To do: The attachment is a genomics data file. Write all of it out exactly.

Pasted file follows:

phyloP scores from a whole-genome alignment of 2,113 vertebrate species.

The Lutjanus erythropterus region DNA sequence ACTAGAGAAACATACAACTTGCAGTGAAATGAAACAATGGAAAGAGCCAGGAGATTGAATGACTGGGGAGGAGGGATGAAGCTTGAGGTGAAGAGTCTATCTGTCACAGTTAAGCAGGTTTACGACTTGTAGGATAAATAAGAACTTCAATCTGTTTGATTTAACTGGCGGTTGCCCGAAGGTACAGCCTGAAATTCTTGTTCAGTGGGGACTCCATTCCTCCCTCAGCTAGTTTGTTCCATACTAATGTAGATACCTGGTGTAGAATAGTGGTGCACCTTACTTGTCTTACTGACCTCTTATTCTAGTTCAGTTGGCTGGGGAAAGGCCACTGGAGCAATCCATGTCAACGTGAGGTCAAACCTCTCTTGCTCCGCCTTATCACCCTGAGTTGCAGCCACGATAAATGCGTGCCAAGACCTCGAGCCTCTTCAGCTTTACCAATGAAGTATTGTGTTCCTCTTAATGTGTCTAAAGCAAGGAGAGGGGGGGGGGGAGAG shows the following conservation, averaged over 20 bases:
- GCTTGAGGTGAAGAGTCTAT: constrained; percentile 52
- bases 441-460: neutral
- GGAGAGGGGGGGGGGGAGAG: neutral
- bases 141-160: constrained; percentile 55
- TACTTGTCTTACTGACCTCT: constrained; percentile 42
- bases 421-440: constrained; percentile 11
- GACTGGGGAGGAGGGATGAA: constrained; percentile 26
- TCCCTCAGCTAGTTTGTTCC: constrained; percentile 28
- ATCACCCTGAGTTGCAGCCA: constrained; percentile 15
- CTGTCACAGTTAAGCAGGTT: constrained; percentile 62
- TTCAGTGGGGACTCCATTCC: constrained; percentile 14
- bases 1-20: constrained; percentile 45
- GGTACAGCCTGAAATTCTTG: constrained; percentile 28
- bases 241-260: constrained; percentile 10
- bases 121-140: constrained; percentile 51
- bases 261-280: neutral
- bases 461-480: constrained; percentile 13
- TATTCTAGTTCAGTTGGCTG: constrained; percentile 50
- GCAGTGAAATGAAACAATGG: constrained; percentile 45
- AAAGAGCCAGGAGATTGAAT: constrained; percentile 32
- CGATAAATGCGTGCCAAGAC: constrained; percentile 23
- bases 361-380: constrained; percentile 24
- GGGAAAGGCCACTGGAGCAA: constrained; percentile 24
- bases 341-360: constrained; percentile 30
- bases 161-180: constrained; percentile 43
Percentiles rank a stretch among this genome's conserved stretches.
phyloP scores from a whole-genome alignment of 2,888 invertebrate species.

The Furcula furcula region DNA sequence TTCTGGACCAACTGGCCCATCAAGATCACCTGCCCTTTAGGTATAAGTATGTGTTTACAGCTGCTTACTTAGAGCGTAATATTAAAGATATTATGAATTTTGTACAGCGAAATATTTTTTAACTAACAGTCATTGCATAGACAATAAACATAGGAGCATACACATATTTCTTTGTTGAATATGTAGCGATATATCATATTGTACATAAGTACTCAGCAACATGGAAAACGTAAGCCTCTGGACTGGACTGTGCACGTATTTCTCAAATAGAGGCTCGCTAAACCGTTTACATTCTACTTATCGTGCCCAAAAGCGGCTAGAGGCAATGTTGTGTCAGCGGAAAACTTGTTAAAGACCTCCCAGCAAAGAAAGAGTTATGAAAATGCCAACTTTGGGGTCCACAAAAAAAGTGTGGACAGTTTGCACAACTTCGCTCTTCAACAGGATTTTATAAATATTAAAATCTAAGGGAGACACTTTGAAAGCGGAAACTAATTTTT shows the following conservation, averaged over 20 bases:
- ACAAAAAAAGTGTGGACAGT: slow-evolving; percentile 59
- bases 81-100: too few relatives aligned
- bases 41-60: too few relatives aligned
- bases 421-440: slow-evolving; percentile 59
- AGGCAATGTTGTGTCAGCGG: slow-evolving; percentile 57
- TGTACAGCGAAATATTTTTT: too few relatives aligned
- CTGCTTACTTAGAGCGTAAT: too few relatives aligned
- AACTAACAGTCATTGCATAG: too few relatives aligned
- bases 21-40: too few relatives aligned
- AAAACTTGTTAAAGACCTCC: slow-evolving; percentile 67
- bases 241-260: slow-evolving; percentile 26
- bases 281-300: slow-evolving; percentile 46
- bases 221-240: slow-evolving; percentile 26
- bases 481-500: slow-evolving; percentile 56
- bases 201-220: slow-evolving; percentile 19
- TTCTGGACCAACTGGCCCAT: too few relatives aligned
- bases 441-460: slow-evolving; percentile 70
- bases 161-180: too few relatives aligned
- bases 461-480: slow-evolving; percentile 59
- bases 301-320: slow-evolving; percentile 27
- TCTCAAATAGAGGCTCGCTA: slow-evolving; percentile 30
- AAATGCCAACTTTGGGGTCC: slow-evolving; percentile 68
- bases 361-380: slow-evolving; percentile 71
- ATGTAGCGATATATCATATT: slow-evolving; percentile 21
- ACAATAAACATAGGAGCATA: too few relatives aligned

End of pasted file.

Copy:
phyloP scores from a whole-genome alignment of 2,113 vertebrate species.

The Lutjanus erythropterus region DNA sequence ACTAGAGAAACATACAACTTGCAGTGAAATGAAACAATGGAAAGAGCCAGGAGATTGAATGACTGGGGAGGAGGGATGAAGCTTGAGGTGAAGAGTCTATCTGTCACAGTTAAGCAGGTTTACGACTTGTAGGATAAATAAGAACTTCAATCTGTTTGATTTAACTGGCGGTTGCCCGAAGGTACAGCCTGAAATTCTTGTTCAGTGGGGACTCCATTCCTCCCTCAGCTAGTTTGTTCCATACTAATGTAGATACCTGGTGTAGAATAGTGGTGCACCTTACTTGTCTTACTGACCTCTTATTCTAGTTCAGTTGGCTGGGGAAAGGCCACTGGAGCAATCCATGTCAACGTGAGGTCAAACCTCTCTTGCTCCGCCTTATCACCCTGAGTTGCAGCCACGATAAATGCGTGCCAAGACCTCGAGCCTCTTCAGCTTTACCAATGAAGTATTGTGTTCCTCTTAATGTGTCTAAAGCAAGGAGAGGGGGGGGGGGAGAG shows the following conservation, averaged over 20 bases:
- GCTTGAGGTGAAGAGTCTAT: constrained; percentile 52
- bases 441-460: neutral
- GGAGAGGGGGGGGGGGAGAG: neutral
- bases 141-160: constrained; percentile 55
- TACTTGTCTTACTGACCTCT: constrained; percentile 42
- bases 421-440: constrained; percentile 11
- GACTGGGGAGGAGGGATGAA: constrained; percentile 26
- TCCCTCAGCTAGTTTGTTCC: constrained; percentile 28
- ATCACCCTGAGTTGCAGCCA: constrained; percentile 15
- CTGTCACAGTTAAGCAGGTT: constrained; percentile 62
- TTCAGTGGGGACTCCATTCC: constrained; percentile 14
- bases 1-20: constrained; percentile 45
- GGTACAGCCTGAAATTCTTG: constrained; percentile 28
- bases 241-260: constrained; percentile 10
- bases 121-140: constrained; percentile 51
- bases 261-280: neutral
- bases 461-480: constrained; percentile 13
- TATTCTAGTTCAGTTGGCTG: constrained; percentile 50
- GCAGTGAAATGAAACAATGG: constrained; percentile 45
- AAAGAGCCAGGAGATTGAAT: constrained; percentile 32
- CGATAAATGCGTGCCAAGAC: constrained; percentile 23
- bases 361-380: constrained; percentile 24
- GGGAAAGGCCACTGGAGCAA: constrained; percentile 24
- bases 341-360: constrained; percentile 30
- bases 161-180: constrained; percentile 43
Percentiles rank a stretch among this genome's conserved stretches.
phyloP scores from a whole-genome alignment of 2,888 invertebrate species.

The Furcula furcula region DNA sequence TTCTGGACCAACTGGCCCATCAAGATCACCTGCCCTTTAGGTATAAGTATGTGTTTACAGCTGCTTACTTAGAGCGTAATATTAAAGATATTATGAATTTTGTACAGCGAAATATTTTTTAACTAACAGTCATTGCATAGACAATAAACATAGGAGCATACACATATTTCTTTGTTGAATATGTAGCGATATATCATATTGTACATAAGTACTCAGCAACATGGAAAACGTAAGCCTCTGGACTGGACTGTGCACGTATTTCTCAAATAGAGGCTCGCTAAACCGTTTACATTCTACTTATCGTGCCCAAAAGCGGCTAGAGGCAATGTTGTGTCAGCGGAAAACTTGTTAAAGACCTCCCAGCAAAGAAAGAGTTATGAAAATGCCAACTTTGGGGTCCACAAAAAAAGTGTGGACAGTTTGCACAACTTCGCTCTTCAACAGGATTTTATAAATATTAAAATCTAAGGGAGACACTTTGAAAGCGGAAACTAATTTTT shows the following conservation, averaged over 20 bases:
- ACAAAAAAAGTGTGGACAGT: slow-evolving; percentile 59
- bases 81-100: too few relatives aligned
- bases 41-60: too few relatives aligned
- bases 421-440: slow-evolving; percentile 59
- AGGCAATGTTGTGTCAGCGG: slow-evolving; percentile 57
- TGTACAGCGAAATATTTTTT: too few relatives aligned
- CTGCTTACTTAGAGCGTAAT: too few relatives aligned
- AACTAACAGTCATTGCATAG: too few relatives aligned
- bases 21-40: too few relatives aligned
- AAAACTTGTTAAAGACCTCC: slow-evolving; percentile 67
- bases 241-260: slow-evolving; percentile 26
- bases 281-300: slow-evolving; percentile 46
- bases 221-240: slow-evolving; percentile 26
- bases 481-500: slow-evolving; percentile 56
- bases 201-220: slow-evolving; percentile 19
- TTCTGGACCAACTGGCCCAT: too few relatives aligned
- bases 441-460: slow-evolving; percentile 70
- bases 161-180: too few relatives aligned
- bases 461-480: slow-evolving; percentile 59
- bases 301-320: slow-evolving; percentile 27
- TCTCAAATAGAGGCTCGCTA: slow-evolving; percentile 30
- AAATGCCAACTTTGGGGTCC: slow-evolving; percentile 68
- bases 361-380: slow-evolving; percentile 71
- ATGTAGCGATATATCATATT: slow-evolving; percentile 21
- ACAATAAACATAGGAGCATA: too few relatives aligned